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Mapping genes for milk and meat quality

  • C. S. Haley (a1)


Genetic selection has proved itself to be the most powerful tool available for the improvement of livestock. Over the last 40 years the efficiency of livestock production has been increased radically by the success of animal breeding. Where animal breeders have been successful it has been through the application of relatively simple rules – selection based on traits that can be measured in a repeatable manner and where variation between individuals has both a genetic component and economic relevance. Until recently, this has meant that breeders have focussed on efficiency traits – for example growth rate or milk yield - and in some cases, certain easily measured aspects of quality, such as overall fatness as inferred from ultrasonically measured fat depth. As both the breeding industry and consumers have become more sophisticated, there has been an increasing focus on traits associated with reproduction, welfare and disease and quality. Such traits can be more difficult to improve by selection because heritabilities are low (i.e. only a small amount of variation between animals is genetic in origin, such as for some reproduction and disease associated traits). In addition, such traits may be difficult or expensive to measure (e.g. disease related traits, or quality related traits measured in the laboratory or by sensory panels) and have economic values that are difficult to quantify.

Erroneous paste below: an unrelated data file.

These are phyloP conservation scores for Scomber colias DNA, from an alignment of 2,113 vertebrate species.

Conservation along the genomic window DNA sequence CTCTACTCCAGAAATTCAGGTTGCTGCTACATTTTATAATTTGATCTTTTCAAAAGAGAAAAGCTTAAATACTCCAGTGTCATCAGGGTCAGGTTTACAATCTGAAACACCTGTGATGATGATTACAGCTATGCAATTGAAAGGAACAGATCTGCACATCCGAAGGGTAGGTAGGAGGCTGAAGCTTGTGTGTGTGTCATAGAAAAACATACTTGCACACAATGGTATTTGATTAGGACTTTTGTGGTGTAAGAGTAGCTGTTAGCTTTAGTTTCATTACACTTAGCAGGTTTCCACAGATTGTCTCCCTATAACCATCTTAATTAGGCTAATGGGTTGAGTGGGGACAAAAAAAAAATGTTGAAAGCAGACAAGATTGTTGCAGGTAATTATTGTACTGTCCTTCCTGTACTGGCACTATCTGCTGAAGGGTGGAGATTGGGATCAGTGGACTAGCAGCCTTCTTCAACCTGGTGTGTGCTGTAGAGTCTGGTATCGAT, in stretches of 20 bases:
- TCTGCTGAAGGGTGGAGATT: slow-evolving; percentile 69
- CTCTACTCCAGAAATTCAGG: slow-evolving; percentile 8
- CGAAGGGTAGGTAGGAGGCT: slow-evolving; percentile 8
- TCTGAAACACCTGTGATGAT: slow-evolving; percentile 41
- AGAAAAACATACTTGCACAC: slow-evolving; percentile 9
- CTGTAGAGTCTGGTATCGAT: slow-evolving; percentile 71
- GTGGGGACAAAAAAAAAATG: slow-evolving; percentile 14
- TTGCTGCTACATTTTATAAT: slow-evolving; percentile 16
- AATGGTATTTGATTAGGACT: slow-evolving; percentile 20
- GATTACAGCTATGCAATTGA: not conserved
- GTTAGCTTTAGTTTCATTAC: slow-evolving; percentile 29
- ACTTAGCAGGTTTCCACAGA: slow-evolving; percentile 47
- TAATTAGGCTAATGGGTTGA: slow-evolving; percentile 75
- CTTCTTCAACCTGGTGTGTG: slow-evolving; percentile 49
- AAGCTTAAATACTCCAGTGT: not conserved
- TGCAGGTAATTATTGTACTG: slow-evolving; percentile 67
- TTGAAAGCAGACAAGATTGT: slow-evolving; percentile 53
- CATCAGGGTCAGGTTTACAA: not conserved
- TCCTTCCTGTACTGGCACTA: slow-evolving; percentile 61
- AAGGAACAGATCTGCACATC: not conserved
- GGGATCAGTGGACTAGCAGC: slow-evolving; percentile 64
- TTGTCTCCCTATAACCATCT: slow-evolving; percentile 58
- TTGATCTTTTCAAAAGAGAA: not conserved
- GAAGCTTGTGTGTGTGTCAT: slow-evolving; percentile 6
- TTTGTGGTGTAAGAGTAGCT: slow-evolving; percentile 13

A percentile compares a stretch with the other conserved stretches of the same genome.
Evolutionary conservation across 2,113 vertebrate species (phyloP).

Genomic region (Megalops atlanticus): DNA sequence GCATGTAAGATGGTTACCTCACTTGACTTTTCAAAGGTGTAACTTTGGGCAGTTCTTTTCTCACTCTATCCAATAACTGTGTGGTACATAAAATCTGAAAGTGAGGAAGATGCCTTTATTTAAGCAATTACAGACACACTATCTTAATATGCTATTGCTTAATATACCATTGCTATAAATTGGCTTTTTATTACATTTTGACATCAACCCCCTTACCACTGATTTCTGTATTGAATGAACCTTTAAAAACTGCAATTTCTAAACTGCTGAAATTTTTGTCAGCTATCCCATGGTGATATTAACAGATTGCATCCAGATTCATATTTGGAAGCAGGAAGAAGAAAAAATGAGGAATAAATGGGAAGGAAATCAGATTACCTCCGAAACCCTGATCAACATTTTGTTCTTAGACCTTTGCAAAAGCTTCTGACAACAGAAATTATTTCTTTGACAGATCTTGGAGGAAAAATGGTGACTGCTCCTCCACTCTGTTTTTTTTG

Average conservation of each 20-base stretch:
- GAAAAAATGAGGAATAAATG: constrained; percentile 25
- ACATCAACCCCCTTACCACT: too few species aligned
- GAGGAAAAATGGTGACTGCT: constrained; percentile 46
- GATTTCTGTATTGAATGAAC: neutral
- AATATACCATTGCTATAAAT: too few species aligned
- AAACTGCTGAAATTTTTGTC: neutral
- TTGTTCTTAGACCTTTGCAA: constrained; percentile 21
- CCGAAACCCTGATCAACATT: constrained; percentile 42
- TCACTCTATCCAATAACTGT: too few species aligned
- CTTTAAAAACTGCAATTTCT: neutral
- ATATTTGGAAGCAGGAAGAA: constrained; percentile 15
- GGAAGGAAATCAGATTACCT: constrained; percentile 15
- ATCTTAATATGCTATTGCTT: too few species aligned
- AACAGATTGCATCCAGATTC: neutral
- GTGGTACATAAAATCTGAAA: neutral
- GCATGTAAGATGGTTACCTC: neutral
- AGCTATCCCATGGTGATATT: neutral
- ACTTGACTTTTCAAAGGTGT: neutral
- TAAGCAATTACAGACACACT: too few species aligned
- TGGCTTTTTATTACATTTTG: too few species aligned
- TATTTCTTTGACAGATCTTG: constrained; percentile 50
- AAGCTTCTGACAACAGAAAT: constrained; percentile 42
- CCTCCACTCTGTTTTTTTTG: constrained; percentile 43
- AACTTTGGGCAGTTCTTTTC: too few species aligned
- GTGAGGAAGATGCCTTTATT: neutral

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Mapping genes for milk and meat quality

  • C. S. Haley (a1)


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